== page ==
Friday, 9 March 2018

Monthly Meeting Minutes - 9th March 2018

The Shingle of Southsea Holmesian Society
Monthly Meeting Minutes

Date of Meeting:
9th March 2018, 8pm

Location of Meeting:
The Sherloft, My House, Portsmouth, UK

"The Entire Canon" (Paul Thomas Miller)

"The Entire Canon" (Paul Thomas Miller) apologised, but it seems there was no need as no one had noticed until he pointed it out.

The Toast:

"The Entire Canon" (Paul Thomas Miller) gave the following toast to the true hero of A Scandal In Bohemia:

On the Twenty-First of March
In Eighteen-Eighty-Eight
Holmes was brought some simple fare
By an unfamiliar face.

Where was Mrs Hudson?
Will we ever learn her
Reason for sending, in her place,
The unknown Mrs Turner?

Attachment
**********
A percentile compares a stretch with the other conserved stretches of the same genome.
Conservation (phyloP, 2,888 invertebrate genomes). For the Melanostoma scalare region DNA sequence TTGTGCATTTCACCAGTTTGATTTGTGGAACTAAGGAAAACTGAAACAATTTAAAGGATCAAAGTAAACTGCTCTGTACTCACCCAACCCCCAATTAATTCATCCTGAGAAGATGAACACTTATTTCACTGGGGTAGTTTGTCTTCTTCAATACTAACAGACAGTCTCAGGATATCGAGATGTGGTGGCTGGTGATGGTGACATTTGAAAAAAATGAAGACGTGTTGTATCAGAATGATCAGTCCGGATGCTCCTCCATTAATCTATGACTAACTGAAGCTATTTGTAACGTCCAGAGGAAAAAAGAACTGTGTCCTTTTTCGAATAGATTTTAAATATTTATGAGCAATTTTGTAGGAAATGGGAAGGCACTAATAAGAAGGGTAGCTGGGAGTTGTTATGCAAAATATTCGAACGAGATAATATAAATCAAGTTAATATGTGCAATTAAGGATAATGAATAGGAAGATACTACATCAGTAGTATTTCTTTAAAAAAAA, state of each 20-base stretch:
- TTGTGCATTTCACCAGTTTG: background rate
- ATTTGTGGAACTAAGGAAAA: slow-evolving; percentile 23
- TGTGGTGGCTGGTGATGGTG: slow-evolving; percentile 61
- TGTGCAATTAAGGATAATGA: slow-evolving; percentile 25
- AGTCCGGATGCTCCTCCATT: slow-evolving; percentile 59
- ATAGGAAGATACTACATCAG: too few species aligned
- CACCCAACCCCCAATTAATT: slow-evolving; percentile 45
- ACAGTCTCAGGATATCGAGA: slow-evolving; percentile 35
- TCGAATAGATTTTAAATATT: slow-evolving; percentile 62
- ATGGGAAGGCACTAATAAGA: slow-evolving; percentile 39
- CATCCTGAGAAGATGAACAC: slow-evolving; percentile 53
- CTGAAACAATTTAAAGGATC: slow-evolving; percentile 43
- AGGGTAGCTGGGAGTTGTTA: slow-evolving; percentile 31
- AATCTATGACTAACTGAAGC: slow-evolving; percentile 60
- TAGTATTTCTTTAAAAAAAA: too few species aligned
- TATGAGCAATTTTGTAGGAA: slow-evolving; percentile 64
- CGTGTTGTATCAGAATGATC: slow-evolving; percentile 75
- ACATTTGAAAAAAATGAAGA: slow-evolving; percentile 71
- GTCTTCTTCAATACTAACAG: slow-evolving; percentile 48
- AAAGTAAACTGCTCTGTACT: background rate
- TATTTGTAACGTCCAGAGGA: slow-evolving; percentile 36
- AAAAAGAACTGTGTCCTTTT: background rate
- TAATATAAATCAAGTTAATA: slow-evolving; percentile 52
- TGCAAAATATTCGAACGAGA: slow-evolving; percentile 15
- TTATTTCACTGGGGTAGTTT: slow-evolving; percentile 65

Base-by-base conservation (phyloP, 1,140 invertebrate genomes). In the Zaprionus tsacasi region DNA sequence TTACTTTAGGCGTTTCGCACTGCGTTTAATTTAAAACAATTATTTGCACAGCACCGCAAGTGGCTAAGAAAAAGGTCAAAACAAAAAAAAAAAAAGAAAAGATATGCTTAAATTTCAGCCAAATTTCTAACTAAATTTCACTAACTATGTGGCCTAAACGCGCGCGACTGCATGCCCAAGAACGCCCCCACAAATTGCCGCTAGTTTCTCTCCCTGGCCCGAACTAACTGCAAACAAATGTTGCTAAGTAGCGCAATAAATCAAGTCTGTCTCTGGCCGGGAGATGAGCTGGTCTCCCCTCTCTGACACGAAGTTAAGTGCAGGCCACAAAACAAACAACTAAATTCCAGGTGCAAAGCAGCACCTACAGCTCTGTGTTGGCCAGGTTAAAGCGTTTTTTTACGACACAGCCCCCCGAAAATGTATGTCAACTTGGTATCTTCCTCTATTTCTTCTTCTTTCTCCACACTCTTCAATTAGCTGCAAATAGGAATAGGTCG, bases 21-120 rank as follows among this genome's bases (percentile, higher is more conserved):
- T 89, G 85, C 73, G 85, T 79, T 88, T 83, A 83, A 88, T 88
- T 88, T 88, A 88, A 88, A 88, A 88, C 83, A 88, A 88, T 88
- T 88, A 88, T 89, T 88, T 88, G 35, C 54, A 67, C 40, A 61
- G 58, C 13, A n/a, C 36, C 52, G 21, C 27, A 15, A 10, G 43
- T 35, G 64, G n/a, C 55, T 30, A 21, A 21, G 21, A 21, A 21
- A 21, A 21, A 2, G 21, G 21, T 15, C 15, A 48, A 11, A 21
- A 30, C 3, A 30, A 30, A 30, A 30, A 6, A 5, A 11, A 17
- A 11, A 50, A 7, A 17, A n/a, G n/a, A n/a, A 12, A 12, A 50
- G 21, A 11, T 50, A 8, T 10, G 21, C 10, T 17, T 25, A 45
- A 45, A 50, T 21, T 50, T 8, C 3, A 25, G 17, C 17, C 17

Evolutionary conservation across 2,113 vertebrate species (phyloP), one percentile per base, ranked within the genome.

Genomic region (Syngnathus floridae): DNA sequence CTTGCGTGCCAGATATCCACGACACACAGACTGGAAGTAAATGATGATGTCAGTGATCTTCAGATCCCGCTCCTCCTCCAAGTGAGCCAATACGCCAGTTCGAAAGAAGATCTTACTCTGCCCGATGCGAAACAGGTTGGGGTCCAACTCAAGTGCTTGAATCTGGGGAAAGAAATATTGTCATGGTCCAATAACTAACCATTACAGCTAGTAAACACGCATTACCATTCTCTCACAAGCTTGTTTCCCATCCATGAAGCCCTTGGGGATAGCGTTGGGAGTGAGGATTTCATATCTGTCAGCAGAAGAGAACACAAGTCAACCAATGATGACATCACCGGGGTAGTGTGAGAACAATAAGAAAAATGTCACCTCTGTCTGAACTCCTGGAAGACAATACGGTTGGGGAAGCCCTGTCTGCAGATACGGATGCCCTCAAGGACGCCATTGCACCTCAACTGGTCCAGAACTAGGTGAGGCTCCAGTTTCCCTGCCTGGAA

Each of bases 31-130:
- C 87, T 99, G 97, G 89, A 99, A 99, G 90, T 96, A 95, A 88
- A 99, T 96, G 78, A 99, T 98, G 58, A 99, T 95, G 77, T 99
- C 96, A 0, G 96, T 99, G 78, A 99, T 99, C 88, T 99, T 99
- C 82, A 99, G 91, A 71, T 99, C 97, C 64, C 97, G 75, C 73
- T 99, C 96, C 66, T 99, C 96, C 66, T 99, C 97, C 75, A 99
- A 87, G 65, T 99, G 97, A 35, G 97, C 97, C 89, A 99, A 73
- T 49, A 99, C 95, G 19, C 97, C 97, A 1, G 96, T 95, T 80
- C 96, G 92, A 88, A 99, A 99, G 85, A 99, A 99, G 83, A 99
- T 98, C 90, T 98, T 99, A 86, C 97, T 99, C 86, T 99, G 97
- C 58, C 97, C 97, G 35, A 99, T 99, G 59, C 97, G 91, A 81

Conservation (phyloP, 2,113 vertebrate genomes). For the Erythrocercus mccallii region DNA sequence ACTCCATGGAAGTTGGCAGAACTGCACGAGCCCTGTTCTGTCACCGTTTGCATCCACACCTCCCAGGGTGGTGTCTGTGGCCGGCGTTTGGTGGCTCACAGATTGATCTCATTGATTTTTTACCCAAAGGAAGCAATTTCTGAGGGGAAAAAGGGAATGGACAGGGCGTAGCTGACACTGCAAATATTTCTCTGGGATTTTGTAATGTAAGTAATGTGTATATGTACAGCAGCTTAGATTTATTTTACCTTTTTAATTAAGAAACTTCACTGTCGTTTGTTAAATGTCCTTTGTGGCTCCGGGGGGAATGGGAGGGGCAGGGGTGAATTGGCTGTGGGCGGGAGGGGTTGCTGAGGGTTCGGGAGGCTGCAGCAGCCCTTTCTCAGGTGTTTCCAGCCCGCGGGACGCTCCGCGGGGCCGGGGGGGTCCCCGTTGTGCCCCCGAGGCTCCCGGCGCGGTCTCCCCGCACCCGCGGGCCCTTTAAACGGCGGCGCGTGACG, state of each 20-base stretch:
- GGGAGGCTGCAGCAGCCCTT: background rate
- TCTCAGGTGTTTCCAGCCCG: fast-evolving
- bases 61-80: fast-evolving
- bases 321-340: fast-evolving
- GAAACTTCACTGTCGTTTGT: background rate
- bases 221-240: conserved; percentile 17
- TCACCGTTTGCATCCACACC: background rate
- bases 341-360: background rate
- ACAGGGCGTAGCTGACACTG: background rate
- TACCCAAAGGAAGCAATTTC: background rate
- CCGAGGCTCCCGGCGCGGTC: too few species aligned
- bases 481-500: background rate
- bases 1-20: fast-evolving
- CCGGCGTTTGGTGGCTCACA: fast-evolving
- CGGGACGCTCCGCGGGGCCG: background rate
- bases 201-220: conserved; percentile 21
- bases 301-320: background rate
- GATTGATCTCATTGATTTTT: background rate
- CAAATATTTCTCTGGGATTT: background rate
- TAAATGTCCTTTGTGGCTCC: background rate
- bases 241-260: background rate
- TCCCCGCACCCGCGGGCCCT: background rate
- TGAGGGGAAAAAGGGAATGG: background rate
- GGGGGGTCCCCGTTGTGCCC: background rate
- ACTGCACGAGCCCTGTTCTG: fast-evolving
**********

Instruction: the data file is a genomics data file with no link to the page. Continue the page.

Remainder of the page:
Where did Mrs Turner go?
She never once returned.
Her name was never heard again
After she adjourned.

Where e'er you are, God bless you,
We praise your name and sing it.
Without you fetching in the tray
Someone else would have to bring it.


1. "The Entire Canon" (Paul Thomas Miller) once again suggested that we should try to get some more members. Once again, no one seconded the motion. The rest of the Society expressed their annoyance at this being brought up in three consecutive meetings.


"The Entire Canon" (Paul Thomas Miller) presented his attempt at a pastiche about a drunk Holmes and Watson. A pissed-iche, if you will. He attempted to apologise for it but it was pointed out that the apologies had already been and gone.

The Reigate Winos